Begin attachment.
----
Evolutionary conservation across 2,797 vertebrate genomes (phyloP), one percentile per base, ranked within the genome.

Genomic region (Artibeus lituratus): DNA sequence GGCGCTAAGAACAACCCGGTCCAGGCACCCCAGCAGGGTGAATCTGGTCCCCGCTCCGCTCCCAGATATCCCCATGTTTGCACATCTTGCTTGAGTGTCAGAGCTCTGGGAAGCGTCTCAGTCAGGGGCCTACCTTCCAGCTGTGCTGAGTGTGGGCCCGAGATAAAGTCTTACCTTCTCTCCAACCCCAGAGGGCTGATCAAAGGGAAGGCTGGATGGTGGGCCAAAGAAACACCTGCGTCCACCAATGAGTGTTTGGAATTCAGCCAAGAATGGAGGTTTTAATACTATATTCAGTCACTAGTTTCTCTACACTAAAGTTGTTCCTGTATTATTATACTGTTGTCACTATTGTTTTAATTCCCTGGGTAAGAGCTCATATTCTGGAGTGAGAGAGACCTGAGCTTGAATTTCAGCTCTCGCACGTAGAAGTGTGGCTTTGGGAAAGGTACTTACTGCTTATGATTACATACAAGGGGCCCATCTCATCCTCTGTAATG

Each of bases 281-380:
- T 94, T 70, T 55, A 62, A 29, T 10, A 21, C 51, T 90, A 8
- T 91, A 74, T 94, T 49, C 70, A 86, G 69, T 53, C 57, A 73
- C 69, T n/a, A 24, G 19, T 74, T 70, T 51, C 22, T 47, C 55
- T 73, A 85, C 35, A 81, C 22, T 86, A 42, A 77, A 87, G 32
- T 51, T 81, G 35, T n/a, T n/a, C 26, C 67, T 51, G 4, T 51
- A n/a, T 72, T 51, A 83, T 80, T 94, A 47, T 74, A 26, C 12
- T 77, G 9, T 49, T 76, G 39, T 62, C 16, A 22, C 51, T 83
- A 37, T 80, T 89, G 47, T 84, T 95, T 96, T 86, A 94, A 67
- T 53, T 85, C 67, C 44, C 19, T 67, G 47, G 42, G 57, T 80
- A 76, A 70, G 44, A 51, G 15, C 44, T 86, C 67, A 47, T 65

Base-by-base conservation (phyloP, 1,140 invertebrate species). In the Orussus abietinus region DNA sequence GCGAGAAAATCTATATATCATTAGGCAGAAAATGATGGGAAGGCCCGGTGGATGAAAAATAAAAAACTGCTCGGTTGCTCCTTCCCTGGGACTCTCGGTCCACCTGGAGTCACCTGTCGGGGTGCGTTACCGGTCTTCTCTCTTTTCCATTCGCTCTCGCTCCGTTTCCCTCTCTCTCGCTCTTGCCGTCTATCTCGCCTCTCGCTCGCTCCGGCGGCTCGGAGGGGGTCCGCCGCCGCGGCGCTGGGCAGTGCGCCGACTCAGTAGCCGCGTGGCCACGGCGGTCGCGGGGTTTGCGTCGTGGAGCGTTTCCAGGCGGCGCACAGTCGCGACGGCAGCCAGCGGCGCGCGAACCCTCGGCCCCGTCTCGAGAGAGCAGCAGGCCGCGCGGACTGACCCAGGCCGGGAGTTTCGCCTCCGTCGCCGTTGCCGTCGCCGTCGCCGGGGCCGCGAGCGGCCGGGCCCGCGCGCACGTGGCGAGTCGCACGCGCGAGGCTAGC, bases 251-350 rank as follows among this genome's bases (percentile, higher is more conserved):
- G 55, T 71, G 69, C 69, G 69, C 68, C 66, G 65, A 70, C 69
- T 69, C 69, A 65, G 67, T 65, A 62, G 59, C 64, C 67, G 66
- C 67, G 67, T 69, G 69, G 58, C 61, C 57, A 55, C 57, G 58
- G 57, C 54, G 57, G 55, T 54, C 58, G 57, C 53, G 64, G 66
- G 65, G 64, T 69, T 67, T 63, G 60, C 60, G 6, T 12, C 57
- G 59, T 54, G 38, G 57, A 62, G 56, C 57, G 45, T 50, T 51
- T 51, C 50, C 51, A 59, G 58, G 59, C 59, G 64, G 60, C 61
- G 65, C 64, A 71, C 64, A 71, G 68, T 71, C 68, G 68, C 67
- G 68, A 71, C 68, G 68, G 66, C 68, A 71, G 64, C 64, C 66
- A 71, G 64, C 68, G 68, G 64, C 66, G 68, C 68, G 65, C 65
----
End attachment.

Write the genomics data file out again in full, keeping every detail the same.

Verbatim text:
Evolutionary conservation across 2,797 vertebrate genomes (phyloP), one percentile per base, ranked within the genome.

Genomic region (Artibeus lituratus): DNA sequence GGCGCTAAGAACAACCCGGTCCAGGCACCCCAGCAGGGTGAATCTGGTCCCCGCTCCGCTCCCAGATATCCCCATGTTTGCACATCTTGCTTGAGTGTCAGAGCTCTGGGAAGCGTCTCAGTCAGGGGCCTACCTTCCAGCTGTGCTGAGTGTGGGCCCGAGATAAAGTCTTACCTTCTCTCCAACCCCAGAGGGCTGATCAAAGGGAAGGCTGGATGGTGGGCCAAAGAAACACCTGCGTCCACCAATGAGTGTTTGGAATTCAGCCAAGAATGGAGGTTTTAATACTATATTCAGTCACTAGTTTCTCTACACTAAAGTTGTTCCTGTATTATTATACTGTTGTCACTATTGTTTTAATTCCCTGGGTAAGAGCTCATATTCTGGAGTGAGAGAGACCTGAGCTTGAATTTCAGCTCTCGCACGTAGAAGTGTGGCTTTGGGAAAGGTACTTACTGCTTATGATTACATACAAGGGGCCCATCTCATCCTCTGTAATG

Each of bases 281-380:
- T 94, T 70, T 55, A 62, A 29, T 10, A 21, C 51, T 90, A 8
- T 91, A 74, T 94, T 49, C 70, A 86, G 69, T 53, C 57, A 73
- C 69, T n/a, A 24, G 19, T 74, T 70, T 51, C 22, T 47, C 55
- T 73, A 85, C 35, A 81, C 22, T 86, A 42, A 77, A 87, G 32
- T 51, T 81, G 35, T n/a, T n/a, C 26, C 67, T 51, G 4, T 51
- A n/a, T 72, T 51, A 83, T 80, T 94, A 47, T 74, A 26, C 12
- T 77, G 9, T 49, T 76, G 39, T 62, C 16, A 22, C 51, T 83
- A 37, T 80, T 89, G 47, T 84, T 95, T 96, T 86, A 94, A 67
- T 53, T 85, C 67, C 44, C 19, T 67, G 47, G 42, G 57, T 80
- A 76, A 70, G 44, A 51, G 15, C 44, T 86, C 67, A 47, T 65

Base-by-base conservation (phyloP, 1,140 invertebrate species). In the Orussus abietinus region DNA sequence GCGAGAAAATCTATATATCATTAGGCAGAAAATGATGGGAAGGCCCGGTGGATGAAAAATAAAAAACTGCTCGGTTGCTCCTTCCCTGGGACTCTCGGTCCACCTGGAGTCACCTGTCGGGGTGCGTTACCGGTCTTCTCTCTTTTCCATTCGCTCTCGCTCCGTTTCCCTCTCTCTCGCTCTTGCCGTCTATCTCGCCTCTCGCTCGCTCCGGCGGCTCGGAGGGGGTCCGCCGCCGCGGCGCTGGGCAGTGCGCCGACTCAGTAGCCGCGTGGCCACGGCGGTCGCGGGGTTTGCGTCGTGGAGCGTTTCCAGGCGGCGCACAGTCGCGACGGCAGCCAGCGGCGCGCGAACCCTCGGCCCCGTCTCGAGAGAGCAGCAGGCCGCGCGGACTGACCCAGGCCGGGAGTTTCGCCTCCGTCGCCGTTGCCGTCGCCGTCGCCGGGGCCGCGAGCGGCCGGGCCCGCGCGCACGTGGCGAGTCGCACGCGCGAGGCTAGC, bases 251-350 rank as follows among this genome's bases (percentile, higher is more conserved):
- G 55, T 71, G 69, C 69, G 69, C 68, C 66, G 65, A 70, C 69
- T 69, C 69, A 65, G 67, T 65, A 62, G 59, C 64, C 67, G 66
- C 67, G 67, T 69, G 69, G 58, C 61, C 57, A 55, C 57, G 58
- G 57, C 54, G 57, G 55, T 54, C 58, G 57, C 53, G 64, G 66
- G 65, G 64, T 69, T 67, T 63, G 60, C 60, G 6, T 12, C 57
- G 59, T 54, G 38, G 57, A 62, G 56, C 57, G 45, T 50, T 51
- T 51, C 50, C 51, A 59, G 58, G 59, C 59, G 64, G 60, C 61
- G 65, C 64, A 71, C 64, A 71, G 68, T 71, C 68, G 68, C 67
- G 68, A 71, C 68, G 68, G 66, C 68, A 71, G 64, C 64, C 66
- A 71, G 64, C 68, G 68, G 64, C 66, G 68, C 68, G 65, C 65